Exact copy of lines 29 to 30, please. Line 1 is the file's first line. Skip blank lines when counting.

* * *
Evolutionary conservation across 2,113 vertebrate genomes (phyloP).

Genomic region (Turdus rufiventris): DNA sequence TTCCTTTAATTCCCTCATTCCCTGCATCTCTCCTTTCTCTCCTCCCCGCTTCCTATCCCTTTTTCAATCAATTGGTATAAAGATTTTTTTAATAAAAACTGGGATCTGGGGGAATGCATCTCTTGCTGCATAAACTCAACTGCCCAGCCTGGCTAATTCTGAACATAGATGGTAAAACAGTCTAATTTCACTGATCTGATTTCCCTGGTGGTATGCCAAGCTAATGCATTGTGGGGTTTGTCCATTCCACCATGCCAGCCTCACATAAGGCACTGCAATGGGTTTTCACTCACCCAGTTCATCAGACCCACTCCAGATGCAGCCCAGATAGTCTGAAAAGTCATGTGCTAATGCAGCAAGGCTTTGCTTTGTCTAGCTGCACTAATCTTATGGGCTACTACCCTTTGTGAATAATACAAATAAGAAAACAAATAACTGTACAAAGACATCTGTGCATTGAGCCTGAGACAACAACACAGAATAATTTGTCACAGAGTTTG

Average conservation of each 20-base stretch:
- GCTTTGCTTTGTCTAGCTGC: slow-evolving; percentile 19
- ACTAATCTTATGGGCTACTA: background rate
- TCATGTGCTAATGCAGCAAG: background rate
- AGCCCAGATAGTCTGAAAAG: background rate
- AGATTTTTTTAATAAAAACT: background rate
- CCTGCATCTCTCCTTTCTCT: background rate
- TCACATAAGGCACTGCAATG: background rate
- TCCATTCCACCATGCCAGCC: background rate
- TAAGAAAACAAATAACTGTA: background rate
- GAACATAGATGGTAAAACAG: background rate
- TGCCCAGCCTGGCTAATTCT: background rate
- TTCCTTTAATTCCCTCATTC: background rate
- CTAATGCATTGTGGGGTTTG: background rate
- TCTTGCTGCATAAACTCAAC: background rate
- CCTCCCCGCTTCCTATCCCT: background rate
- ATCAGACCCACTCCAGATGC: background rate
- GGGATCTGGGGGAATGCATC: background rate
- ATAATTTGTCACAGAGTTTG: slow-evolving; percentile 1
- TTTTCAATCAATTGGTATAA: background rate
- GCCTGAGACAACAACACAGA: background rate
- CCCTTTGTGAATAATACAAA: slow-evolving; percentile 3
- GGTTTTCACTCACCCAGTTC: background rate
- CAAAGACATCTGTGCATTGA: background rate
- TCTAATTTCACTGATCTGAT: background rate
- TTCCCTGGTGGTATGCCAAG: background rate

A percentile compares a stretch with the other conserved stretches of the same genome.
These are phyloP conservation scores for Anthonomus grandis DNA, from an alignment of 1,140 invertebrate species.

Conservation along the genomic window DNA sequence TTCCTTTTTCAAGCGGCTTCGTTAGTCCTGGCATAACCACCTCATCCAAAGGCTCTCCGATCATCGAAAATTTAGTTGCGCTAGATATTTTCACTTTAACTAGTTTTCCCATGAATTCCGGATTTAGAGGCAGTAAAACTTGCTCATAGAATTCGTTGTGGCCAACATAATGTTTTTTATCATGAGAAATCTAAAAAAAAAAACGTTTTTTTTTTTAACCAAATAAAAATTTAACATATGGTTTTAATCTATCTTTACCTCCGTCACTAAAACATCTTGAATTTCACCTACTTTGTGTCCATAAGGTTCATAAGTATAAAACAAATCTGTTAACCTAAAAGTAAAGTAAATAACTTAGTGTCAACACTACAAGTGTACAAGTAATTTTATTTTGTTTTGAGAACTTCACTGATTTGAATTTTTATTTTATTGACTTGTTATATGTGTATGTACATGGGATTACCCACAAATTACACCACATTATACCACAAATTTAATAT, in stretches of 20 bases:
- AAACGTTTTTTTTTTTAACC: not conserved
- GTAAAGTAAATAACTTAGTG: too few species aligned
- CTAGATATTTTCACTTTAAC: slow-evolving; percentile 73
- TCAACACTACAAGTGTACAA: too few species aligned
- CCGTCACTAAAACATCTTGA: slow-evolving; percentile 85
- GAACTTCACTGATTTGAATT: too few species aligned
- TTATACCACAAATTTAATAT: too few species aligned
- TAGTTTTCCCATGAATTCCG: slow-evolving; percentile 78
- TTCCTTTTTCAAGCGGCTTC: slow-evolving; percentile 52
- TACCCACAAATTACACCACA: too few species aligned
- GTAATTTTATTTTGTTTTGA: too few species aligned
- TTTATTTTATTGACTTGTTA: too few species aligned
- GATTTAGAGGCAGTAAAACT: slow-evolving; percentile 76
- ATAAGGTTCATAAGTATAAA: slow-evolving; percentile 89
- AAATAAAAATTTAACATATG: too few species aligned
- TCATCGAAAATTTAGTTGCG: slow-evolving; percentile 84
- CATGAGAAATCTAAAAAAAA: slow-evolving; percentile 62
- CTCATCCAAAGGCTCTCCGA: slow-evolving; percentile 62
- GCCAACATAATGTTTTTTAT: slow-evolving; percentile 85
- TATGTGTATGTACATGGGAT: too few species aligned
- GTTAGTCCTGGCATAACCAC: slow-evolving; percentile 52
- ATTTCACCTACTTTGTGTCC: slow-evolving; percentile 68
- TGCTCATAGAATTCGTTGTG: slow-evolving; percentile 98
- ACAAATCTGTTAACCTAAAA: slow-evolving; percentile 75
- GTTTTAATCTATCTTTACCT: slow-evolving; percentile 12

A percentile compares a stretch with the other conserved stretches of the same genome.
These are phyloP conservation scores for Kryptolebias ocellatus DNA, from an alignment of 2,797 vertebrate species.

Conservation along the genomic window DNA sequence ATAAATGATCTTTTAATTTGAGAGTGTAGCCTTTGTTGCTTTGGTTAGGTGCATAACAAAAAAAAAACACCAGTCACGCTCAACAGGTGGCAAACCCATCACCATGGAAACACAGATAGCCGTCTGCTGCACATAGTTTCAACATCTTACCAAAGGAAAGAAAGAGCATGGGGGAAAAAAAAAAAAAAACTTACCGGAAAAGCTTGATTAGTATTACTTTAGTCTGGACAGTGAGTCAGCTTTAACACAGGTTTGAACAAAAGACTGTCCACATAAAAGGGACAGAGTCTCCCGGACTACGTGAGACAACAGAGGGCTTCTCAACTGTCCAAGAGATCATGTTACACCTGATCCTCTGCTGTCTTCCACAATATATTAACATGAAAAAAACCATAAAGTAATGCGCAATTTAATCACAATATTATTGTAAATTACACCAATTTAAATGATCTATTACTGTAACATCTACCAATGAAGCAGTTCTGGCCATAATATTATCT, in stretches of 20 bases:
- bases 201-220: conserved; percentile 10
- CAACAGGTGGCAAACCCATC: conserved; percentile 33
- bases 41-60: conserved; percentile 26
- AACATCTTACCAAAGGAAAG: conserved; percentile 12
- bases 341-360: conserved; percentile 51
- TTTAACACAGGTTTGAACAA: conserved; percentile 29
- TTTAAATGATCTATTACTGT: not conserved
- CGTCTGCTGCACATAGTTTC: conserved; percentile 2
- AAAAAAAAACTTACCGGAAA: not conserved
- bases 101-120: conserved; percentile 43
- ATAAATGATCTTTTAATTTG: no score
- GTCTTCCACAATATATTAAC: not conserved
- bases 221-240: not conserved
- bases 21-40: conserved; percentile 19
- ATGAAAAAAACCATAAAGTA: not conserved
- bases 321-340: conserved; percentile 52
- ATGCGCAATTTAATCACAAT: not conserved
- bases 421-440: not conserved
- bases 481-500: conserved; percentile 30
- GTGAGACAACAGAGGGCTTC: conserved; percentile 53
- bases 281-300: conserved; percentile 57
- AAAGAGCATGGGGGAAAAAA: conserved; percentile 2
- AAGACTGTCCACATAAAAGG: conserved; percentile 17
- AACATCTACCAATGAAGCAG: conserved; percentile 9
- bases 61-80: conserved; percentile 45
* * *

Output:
A percentile compares a stretch with the other conserved stretches of the same genome.
These are phyloP conservation scores for Anthonomus grandis DNA, from an alignment of 1,140 invertebrate species.